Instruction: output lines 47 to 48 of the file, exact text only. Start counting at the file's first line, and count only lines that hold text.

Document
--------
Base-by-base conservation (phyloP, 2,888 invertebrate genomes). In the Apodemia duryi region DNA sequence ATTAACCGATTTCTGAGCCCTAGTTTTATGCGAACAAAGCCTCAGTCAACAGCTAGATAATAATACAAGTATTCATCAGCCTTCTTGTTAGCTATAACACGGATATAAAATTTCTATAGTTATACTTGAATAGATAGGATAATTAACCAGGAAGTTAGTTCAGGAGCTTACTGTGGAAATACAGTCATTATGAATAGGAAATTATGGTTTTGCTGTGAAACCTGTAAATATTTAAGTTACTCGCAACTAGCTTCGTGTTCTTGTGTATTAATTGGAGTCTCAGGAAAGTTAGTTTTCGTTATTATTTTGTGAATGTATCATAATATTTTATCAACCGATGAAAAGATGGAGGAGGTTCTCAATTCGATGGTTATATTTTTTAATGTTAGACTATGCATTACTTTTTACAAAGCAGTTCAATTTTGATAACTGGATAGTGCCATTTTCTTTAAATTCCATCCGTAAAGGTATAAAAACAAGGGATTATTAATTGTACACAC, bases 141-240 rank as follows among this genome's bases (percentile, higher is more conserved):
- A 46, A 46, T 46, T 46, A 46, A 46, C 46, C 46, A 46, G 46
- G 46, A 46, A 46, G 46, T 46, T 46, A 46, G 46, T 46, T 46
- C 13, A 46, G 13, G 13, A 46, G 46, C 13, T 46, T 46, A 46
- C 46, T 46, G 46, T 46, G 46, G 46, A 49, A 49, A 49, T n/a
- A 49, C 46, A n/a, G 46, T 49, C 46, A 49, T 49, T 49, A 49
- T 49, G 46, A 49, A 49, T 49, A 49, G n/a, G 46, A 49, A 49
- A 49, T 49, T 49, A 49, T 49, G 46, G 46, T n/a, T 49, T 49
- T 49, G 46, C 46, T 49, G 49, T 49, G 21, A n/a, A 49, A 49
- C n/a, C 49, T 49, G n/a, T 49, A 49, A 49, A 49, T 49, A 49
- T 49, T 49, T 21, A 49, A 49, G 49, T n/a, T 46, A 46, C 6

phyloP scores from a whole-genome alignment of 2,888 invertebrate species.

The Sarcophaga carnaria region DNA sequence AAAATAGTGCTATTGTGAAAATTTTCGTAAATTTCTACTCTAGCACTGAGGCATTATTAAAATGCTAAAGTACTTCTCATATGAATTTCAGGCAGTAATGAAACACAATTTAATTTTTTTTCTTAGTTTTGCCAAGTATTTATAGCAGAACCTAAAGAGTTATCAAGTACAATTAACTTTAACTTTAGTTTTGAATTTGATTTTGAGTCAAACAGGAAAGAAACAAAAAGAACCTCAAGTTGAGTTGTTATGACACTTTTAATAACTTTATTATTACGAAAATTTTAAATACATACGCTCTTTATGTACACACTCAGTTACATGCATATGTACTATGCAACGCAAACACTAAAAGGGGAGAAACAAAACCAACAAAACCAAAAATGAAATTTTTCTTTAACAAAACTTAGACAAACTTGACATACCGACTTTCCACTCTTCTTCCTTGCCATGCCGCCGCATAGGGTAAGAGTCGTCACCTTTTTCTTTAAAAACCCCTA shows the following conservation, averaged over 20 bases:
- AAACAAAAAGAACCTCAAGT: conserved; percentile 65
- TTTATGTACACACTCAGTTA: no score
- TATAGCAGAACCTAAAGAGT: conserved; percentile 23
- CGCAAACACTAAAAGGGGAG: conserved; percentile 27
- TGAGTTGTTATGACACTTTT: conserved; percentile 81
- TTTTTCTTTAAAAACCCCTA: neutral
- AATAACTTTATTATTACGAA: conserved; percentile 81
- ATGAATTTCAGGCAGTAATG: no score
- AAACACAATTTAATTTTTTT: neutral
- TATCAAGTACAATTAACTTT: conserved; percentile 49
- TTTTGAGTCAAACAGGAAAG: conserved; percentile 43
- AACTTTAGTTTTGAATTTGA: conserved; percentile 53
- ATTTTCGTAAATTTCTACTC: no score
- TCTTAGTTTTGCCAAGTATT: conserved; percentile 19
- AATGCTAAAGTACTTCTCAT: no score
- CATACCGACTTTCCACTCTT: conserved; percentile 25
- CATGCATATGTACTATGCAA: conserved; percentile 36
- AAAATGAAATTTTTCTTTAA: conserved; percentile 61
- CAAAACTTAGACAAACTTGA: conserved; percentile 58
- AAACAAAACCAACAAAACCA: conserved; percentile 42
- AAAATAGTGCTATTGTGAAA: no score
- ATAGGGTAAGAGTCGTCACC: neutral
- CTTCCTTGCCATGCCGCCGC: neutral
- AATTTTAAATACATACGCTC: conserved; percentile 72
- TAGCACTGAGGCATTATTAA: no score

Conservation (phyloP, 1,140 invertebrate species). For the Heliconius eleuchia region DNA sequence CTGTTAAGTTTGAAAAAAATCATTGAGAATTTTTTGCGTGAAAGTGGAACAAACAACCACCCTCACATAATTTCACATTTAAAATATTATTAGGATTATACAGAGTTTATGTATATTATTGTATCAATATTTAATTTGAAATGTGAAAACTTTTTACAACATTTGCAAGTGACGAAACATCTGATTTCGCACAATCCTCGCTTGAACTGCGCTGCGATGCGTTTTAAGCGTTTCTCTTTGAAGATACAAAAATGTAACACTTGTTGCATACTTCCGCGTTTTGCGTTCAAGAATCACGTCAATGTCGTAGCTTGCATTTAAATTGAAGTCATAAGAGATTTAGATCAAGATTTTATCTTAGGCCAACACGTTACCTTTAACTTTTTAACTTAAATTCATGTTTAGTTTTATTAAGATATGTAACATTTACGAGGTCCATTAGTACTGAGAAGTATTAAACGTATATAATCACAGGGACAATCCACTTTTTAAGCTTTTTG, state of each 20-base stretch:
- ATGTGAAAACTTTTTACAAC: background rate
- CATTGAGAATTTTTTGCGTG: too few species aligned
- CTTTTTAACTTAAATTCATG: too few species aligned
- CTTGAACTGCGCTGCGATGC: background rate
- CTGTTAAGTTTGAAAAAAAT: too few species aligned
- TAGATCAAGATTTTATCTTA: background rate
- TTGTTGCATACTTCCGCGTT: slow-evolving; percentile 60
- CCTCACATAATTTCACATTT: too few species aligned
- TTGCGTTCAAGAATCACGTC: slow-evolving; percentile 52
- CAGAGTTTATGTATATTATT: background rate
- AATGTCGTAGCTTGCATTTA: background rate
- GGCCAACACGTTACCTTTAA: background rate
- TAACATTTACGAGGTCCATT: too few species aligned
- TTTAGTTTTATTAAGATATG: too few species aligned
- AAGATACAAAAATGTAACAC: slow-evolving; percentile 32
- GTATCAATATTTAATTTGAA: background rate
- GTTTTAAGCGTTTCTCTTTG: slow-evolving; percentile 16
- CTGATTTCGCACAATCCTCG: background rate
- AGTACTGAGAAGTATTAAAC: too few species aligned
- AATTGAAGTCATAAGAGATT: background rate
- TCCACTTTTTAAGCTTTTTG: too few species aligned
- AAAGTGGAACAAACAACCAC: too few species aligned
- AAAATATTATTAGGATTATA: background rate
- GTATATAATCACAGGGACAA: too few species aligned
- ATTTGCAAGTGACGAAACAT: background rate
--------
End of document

- CCTCACATAATTTCACATTT: too few species aligned
- TTGCGTTCAAGAATCACGTC: slow-evolving; percentile 52